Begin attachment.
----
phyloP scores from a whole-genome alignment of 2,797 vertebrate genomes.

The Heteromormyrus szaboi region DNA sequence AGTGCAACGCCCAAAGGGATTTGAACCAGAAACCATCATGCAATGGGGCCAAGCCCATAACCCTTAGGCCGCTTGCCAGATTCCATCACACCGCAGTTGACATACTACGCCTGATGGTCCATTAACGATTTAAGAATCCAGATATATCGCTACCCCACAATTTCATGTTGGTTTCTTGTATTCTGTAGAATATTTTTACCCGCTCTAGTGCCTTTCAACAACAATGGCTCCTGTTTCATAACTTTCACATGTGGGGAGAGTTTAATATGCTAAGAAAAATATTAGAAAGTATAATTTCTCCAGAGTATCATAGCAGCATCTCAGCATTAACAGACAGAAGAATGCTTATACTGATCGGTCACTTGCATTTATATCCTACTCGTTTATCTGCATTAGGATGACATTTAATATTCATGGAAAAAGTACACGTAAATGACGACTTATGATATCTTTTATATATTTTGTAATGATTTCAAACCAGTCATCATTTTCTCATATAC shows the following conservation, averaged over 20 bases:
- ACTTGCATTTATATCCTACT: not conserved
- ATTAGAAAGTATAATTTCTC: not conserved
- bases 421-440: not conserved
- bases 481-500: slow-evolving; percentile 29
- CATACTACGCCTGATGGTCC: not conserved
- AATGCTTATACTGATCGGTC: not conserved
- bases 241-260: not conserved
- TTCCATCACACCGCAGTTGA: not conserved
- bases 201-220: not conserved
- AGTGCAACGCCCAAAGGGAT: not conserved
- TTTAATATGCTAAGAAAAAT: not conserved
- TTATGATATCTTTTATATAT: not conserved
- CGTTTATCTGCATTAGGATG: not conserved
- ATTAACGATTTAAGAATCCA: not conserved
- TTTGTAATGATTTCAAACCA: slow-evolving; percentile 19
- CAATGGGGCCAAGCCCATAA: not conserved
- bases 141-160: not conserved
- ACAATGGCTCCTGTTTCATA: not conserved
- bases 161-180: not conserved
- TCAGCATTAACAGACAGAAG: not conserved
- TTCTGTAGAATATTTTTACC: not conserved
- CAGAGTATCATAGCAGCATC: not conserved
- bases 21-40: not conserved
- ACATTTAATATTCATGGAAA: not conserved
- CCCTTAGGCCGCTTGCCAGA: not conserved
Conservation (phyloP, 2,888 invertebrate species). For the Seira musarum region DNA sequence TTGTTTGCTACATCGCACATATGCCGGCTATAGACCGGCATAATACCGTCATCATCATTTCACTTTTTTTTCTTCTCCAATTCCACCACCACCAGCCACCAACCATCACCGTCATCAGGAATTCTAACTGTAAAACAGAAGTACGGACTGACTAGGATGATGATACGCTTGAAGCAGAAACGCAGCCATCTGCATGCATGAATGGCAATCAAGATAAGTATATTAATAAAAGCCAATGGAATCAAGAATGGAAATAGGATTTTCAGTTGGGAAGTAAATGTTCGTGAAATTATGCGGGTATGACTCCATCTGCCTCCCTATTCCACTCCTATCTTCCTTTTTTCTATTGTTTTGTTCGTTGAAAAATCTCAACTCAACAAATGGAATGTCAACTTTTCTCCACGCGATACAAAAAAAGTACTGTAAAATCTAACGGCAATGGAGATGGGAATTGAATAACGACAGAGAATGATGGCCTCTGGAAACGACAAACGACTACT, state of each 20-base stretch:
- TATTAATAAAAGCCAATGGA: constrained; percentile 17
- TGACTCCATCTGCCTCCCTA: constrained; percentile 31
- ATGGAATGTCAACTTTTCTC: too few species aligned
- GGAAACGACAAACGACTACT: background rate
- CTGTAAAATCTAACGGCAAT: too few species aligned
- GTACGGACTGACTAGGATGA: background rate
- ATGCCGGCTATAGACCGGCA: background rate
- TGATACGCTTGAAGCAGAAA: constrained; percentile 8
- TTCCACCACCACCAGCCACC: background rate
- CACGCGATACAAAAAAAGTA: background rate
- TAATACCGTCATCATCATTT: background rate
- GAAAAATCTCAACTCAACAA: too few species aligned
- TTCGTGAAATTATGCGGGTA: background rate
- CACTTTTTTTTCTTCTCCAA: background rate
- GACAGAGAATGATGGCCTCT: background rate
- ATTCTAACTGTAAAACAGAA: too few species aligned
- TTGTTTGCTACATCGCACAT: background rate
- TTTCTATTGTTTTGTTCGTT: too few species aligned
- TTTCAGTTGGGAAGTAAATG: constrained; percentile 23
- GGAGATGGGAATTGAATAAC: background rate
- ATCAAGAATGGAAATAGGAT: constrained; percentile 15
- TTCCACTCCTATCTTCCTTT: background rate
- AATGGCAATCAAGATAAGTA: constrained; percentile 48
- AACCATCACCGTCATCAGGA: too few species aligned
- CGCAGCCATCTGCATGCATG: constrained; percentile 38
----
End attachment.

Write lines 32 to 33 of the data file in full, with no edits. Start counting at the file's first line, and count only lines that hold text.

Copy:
- GGAAACGACAAACGACTACT: background rate
- CTGTAAAATCTAACGGCAAT: too few species aligned